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Attorney General urging health insurers to switch to non-opioid drugs

Photo courtesy of Martin Vorel

Attorney General Jim Hood has joined 37 attorneys generals in urging health insurance companies to find ways to make non-opioid pain management more accessible for people who are currently treating their pain with addictive opioids. 

“Right now, many insurance companies cover opioids, which, under those plans, are not as expensive as less addictive pain medicines,” said General Hood. “People shouldn’t be forced to buy opioids that will get them addicted just because it’s cheaper. The way the system is set up is literally killing people.”

General Hood, along with a bipartisan coalition of states and territories, sent a letter this week to America’s Health Insurance Plans, a national association representing the nation’s insurance companies. 

The letter encouraged the use of non-opioid alternatives for treatment of chronic, non-cancer pain and urges insurers to review their coverage and payment policies as the starting point in a coalition-initiated dialogue focused on incentive structures across the insurance industry.

The group argues that incentives that promote the use of non-opioid techniques will increase the practicality of medical providers considering such treatments, including physical therapy, acupuncture, massage, chiropractic care and non-opioid medications.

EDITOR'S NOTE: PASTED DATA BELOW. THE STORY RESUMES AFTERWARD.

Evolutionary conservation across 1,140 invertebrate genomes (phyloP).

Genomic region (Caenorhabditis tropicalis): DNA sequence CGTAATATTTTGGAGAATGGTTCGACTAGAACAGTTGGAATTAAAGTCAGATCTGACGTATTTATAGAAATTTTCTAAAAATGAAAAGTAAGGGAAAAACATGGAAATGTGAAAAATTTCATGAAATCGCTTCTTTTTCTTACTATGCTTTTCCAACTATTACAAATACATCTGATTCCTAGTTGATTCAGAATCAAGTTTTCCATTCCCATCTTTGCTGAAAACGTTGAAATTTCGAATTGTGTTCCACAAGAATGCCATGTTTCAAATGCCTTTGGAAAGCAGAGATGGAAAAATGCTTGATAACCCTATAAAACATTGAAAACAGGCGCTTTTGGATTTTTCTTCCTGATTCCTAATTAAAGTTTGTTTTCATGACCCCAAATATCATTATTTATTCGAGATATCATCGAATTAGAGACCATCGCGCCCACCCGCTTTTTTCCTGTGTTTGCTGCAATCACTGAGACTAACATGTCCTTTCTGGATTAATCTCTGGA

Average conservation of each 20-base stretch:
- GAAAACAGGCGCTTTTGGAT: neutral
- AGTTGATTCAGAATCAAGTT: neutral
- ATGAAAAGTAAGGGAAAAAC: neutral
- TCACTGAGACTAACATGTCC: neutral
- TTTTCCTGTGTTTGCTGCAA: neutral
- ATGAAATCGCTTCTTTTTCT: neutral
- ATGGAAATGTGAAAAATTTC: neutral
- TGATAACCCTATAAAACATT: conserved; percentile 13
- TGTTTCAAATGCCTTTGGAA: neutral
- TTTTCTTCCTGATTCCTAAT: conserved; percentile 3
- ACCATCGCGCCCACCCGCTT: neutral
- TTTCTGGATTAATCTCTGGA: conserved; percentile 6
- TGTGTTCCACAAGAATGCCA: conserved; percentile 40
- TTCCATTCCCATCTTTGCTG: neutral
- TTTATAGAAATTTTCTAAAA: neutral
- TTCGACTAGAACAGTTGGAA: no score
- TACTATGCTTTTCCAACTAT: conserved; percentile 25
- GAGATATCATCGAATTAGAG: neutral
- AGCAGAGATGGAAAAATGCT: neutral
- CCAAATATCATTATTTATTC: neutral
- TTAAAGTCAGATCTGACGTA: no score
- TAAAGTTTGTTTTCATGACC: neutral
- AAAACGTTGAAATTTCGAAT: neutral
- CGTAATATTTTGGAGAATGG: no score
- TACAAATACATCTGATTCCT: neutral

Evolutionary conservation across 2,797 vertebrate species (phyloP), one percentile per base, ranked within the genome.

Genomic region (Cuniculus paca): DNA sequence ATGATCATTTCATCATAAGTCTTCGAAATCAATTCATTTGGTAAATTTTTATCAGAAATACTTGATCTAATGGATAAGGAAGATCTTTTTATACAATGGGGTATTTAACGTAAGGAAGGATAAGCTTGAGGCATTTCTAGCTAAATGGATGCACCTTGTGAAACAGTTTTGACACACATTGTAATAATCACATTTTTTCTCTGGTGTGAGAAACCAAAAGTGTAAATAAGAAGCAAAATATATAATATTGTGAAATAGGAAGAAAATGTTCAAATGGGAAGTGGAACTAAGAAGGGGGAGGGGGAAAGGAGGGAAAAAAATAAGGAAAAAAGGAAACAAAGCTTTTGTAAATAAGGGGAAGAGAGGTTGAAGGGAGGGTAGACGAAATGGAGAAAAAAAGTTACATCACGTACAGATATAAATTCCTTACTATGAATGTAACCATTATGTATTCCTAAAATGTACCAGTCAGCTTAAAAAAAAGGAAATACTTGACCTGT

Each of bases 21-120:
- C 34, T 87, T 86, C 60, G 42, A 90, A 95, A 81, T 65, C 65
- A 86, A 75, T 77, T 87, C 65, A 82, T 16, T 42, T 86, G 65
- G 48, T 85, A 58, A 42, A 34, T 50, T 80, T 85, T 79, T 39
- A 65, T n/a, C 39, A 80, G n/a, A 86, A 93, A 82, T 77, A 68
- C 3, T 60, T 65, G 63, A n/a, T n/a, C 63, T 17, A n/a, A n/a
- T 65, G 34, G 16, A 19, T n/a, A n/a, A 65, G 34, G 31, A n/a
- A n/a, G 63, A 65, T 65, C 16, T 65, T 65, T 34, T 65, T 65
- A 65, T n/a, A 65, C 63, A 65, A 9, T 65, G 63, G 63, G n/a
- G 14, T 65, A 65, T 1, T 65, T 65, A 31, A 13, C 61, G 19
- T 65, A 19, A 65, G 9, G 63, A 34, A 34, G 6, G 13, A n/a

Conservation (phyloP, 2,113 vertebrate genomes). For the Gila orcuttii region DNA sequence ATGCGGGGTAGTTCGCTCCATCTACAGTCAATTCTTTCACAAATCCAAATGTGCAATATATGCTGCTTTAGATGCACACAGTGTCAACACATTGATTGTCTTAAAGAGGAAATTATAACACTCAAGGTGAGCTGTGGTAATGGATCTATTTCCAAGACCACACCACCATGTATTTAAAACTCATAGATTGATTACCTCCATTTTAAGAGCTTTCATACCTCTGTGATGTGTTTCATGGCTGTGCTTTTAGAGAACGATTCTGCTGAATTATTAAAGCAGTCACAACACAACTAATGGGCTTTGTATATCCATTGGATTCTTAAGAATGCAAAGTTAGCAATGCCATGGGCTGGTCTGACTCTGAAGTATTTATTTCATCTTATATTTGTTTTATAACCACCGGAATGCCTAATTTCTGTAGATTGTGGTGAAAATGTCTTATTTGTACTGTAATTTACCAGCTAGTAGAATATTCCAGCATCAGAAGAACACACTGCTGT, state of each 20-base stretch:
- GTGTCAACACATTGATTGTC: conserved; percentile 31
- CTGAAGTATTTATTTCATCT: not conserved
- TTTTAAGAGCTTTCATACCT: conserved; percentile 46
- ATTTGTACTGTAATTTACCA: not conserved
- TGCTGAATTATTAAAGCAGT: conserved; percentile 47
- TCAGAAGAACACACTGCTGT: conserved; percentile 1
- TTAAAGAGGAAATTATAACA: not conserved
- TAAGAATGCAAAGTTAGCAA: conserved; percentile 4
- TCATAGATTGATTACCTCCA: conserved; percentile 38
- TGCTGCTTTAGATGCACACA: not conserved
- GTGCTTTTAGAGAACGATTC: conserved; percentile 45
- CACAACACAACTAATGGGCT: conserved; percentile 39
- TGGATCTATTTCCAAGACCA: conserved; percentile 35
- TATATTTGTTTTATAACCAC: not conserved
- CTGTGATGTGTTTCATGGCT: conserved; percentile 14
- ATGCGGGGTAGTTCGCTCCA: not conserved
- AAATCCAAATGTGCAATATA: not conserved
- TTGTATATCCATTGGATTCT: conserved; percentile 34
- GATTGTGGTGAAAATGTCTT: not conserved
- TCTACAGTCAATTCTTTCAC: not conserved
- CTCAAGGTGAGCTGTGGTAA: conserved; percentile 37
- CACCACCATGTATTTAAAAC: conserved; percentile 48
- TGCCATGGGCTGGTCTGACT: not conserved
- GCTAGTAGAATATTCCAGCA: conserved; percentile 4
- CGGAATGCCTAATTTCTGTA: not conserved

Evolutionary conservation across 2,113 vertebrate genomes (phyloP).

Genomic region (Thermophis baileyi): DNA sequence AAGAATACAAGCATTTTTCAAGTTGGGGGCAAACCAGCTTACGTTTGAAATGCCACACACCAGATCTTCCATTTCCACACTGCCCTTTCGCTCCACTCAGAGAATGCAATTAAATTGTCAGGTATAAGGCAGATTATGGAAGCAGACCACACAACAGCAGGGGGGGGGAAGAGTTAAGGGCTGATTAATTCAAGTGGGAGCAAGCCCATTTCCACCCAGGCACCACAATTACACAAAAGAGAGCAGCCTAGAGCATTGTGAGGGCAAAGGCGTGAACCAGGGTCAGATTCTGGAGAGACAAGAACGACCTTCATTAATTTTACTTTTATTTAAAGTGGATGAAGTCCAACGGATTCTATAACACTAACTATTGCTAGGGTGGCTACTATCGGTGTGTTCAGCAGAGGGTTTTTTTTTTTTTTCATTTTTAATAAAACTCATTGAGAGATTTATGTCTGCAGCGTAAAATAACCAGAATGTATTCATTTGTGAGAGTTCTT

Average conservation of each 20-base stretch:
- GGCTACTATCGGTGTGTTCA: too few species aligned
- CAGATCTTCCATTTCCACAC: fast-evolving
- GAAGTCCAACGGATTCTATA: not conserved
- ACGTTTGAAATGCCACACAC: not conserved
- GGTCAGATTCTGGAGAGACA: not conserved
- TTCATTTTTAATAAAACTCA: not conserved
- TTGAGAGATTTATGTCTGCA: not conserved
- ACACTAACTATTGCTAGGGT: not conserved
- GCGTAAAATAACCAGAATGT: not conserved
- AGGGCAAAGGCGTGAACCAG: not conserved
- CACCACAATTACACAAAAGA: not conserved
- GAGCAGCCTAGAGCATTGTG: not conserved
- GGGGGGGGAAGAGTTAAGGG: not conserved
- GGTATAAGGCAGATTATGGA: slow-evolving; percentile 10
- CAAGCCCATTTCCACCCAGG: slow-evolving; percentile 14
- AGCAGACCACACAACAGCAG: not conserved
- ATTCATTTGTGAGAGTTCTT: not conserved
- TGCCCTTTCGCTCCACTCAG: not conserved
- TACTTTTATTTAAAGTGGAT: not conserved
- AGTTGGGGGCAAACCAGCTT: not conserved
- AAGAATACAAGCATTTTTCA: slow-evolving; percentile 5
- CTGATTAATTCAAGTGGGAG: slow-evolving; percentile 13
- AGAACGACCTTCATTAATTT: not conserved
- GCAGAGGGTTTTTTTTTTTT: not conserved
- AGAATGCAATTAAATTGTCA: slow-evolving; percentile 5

The letter also encourages doctors to prescribe non-opioid medicines that can be purchased over the counter, such as ibuprofen, aspirin, and naproxen. 

“Health insurers are in a position where they can help relieve this epidemic in our country,” said AG Hood. “It’s going to take compassion over profits, from the insurers to the drug manufacturers, to change the way we deal with patients’ pain.”

 According to the Mississippi Bureau of Narcotics, the number of opioid prescriptions in the state makes Mississippi the fifth highest prescriber per capita in the nation, with 1.07 prescriptions per person. The letter notes the number of opioid prescriptions has quadrupled since 1999, despite Americans reporting a steady amount of pain. A copy of the letter is available at

The letter also notes that the number of opioid prescriptions has quadrupled since 1999, despite Americans reporting a steady amount of pain. 

In December of 2015, General Hood led the nation in filing the first lawsuit on behalf of a state against multiple drug manufacturing companies for falsely marketing opioids as rarely addictive. The suit was filed in the Hinds County Chancery Court against 17 companies.

General Hood charges that the companies deceived Mississippi Medicaid, doctors, and consumers in order to boost profits at the expense of innocent victims.

 Additional AG’s across the nation that signed the letter include Arizona, California, Connecticut, District of Columbia, Georgia, Hawaii, Illinois, Indiana, Maine, Massachusetts, Michigan, Missouri, Montana, Nebraska, Nevada, New Hampshire, New Jersey, New York, North Carolina, North Dakota, Oregon, Pennsylvania, Puerto Rico, Rhode Island, South Carolina, South Dakota, Vermont and Wisconsin.

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